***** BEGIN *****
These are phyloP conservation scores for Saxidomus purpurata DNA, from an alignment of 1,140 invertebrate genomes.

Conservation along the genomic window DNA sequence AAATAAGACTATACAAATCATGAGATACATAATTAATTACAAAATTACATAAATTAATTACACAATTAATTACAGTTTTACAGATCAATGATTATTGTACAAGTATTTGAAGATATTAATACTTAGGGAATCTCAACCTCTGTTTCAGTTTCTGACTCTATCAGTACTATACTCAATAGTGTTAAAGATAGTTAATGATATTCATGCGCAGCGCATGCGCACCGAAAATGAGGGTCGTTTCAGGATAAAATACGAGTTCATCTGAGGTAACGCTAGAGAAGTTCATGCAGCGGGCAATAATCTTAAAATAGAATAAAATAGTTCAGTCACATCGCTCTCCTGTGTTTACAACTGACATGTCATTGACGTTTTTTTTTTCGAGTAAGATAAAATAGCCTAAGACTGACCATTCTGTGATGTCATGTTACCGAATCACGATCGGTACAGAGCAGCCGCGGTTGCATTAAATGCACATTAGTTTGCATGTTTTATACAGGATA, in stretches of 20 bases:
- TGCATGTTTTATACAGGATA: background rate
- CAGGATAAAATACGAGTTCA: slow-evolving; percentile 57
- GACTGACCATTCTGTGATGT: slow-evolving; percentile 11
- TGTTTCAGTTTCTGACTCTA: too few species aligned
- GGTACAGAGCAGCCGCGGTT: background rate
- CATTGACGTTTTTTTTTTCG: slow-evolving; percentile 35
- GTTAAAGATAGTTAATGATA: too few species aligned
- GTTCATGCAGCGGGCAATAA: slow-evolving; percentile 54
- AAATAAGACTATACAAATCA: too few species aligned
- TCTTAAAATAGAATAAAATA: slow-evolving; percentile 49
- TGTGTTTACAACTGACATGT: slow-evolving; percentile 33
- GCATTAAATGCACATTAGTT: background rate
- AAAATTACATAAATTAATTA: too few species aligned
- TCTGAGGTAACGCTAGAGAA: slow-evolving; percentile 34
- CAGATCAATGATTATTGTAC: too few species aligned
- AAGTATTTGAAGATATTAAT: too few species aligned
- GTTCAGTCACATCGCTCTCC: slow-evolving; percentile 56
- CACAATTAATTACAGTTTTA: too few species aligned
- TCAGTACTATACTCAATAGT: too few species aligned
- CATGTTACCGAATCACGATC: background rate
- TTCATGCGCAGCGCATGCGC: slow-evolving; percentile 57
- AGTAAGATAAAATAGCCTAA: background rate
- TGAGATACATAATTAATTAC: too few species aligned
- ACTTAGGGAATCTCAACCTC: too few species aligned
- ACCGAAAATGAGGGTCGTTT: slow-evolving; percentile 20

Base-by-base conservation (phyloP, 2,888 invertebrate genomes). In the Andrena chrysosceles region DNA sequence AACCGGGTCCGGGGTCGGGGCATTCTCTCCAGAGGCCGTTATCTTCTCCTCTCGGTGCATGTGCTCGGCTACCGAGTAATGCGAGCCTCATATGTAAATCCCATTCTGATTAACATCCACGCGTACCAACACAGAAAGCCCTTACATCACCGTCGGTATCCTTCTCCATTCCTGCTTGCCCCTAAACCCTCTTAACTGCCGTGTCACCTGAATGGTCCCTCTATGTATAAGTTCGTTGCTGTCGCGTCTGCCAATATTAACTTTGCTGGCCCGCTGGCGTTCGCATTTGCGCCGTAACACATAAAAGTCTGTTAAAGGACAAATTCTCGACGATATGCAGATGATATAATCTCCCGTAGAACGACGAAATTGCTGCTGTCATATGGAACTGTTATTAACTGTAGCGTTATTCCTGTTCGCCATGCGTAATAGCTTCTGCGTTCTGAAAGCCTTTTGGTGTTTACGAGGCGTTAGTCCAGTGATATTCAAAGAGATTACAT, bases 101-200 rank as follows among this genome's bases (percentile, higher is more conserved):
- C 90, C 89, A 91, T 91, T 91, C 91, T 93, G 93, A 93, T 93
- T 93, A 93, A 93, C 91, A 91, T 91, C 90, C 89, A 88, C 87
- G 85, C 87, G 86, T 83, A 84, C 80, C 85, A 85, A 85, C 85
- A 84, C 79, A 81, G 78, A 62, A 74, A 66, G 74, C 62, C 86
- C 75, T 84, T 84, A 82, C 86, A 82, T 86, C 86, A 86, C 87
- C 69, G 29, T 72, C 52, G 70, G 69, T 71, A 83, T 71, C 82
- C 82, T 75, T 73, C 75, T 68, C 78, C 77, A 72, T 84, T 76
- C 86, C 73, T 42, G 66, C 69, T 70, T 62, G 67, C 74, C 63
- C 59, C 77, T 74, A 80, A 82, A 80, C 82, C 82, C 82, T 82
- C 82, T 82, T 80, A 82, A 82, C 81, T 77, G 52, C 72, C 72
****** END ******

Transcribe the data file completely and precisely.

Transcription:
These are phyloP conservation scores for Saxidomus purpurata DNA, from an alignment of 1,140 invertebrate genomes.

Conservation along the genomic window DNA sequence AAATAAGACTATACAAATCATGAGATACATAATTAATTACAAAATTACATAAATTAATTACACAATTAATTACAGTTTTACAGATCAATGATTATTGTACAAGTATTTGAAGATATTAATACTTAGGGAATCTCAACCTCTGTTTCAGTTTCTGACTCTATCAGTACTATACTCAATAGTGTTAAAGATAGTTAATGATATTCATGCGCAGCGCATGCGCACCGAAAATGAGGGTCGTTTCAGGATAAAATACGAGTTCATCTGAGGTAACGCTAGAGAAGTTCATGCAGCGGGCAATAATCTTAAAATAGAATAAAATAGTTCAGTCACATCGCTCTCCTGTGTTTACAACTGACATGTCATTGACGTTTTTTTTTTCGAGTAAGATAAAATAGCCTAAGACTGACCATTCTGTGATGTCATGTTACCGAATCACGATCGGTACAGAGCAGCCGCGGTTGCATTAAATGCACATTAGTTTGCATGTTTTATACAGGATA, in stretches of 20 bases:
- TGCATGTTTTATACAGGATA: background rate
- CAGGATAAAATACGAGTTCA: slow-evolving; percentile 57
- GACTGACCATTCTGTGATGT: slow-evolving; percentile 11
- TGTTTCAGTTTCTGACTCTA: too few species aligned
- GGTACAGAGCAGCCGCGGTT: background rate
- CATTGACGTTTTTTTTTTCG: slow-evolving; percentile 35
- GTTAAAGATAGTTAATGATA: too few species aligned
- GTTCATGCAGCGGGCAATAA: slow-evolving; percentile 54
- AAATAAGACTATACAAATCA: too few species aligned
- TCTTAAAATAGAATAAAATA: slow-evolving; percentile 49
- TGTGTTTACAACTGACATGT: slow-evolving; percentile 33
- GCATTAAATGCACATTAGTT: background rate
- AAAATTACATAAATTAATTA: too few species aligned
- TCTGAGGTAACGCTAGAGAA: slow-evolving; percentile 34
- CAGATCAATGATTATTGTAC: too few species aligned
- AAGTATTTGAAGATATTAAT: too few species aligned
- GTTCAGTCACATCGCTCTCC: slow-evolving; percentile 56
- CACAATTAATTACAGTTTTA: too few species aligned
- TCAGTACTATACTCAATAGT: too few species aligned
- CATGTTACCGAATCACGATC: background rate
- TTCATGCGCAGCGCATGCGC: slow-evolving; percentile 57
- AGTAAGATAAAATAGCCTAA: background rate
- TGAGATACATAATTAATTAC: too few species aligned
- ACTTAGGGAATCTCAACCTC: too few species aligned
- ACCGAAAATGAGGGTCGTTT: slow-evolving; percentile 20

Base-by-base conservation (phyloP, 2,888 invertebrate genomes). In the Andrena chrysosceles region DNA sequence AACCGGGTCCGGGGTCGGGGCATTCTCTCCAGAGGCCGTTATCTTCTCCTCTCGGTGCATGTGCTCGGCTACCGAGTAATGCGAGCCTCATATGTAAATCCCATTCTGATTAACATCCACGCGTACCAACACAGAAAGCCCTTACATCACCGTCGGTATCCTTCTCCATTCCTGCTTGCCCCTAAACCCTCTTAACTGCCGTGTCACCTGAATGGTCCCTCTATGTATAAGTTCGTTGCTGTCGCGTCTGCCAATATTAACTTTGCTGGCCCGCTGGCGTTCGCATTTGCGCCGTAACACATAAAAGTCTGTTAAAGGACAAATTCTCGACGATATGCAGATGATATAATCTCCCGTAGAACGACGAAATTGCTGCTGTCATATGGAACTGTTATTAACTGTAGCGTTATTCCTGTTCGCCATGCGTAATAGCTTCTGCGTTCTGAAAGCCTTTTGGTGTTTACGAGGCGTTAGTCCAGTGATATTCAAAGAGATTACAT, bases 101-200 rank as follows among this genome's bases (percentile, higher is more conserved):
- C 90, C 89, A 91, T 91, T 91, C 91, T 93, G 93, A 93, T 93
- T 93, A 93, A 93, C 91, A 91, T 91, C 90, C 89, A 88, C 87
- G 85, C 87, G 86, T 83, A 84, C 80, C 85, A 85, A 85, C 85
- A 84, C 79, A 81, G 78, A 62, A 74, A 66, G 74, C 62, C 86
- C 75, T 84, T 84, A 82, C 86, A 82, T 86, C 86, A 86, C 87
- C 69, G 29, T 72, C 52, G 70, G 69, T 71, A 83, T 71, C 82
- C 82, T 75, T 73, C 75, T 68, C 78, C 77, A 72, T 84, T 76
- C 86, C 73, T 42, G 66, C 69, T 70, T 62, G 67, C 74, C 63
- C 59, C 77, T 74, A 80, A 82, A 80, C 82, C 82, C 82, T 82
- C 82, T 82, T 80, A 82, A 82, C 81, T 77, G 52, C 72, C 72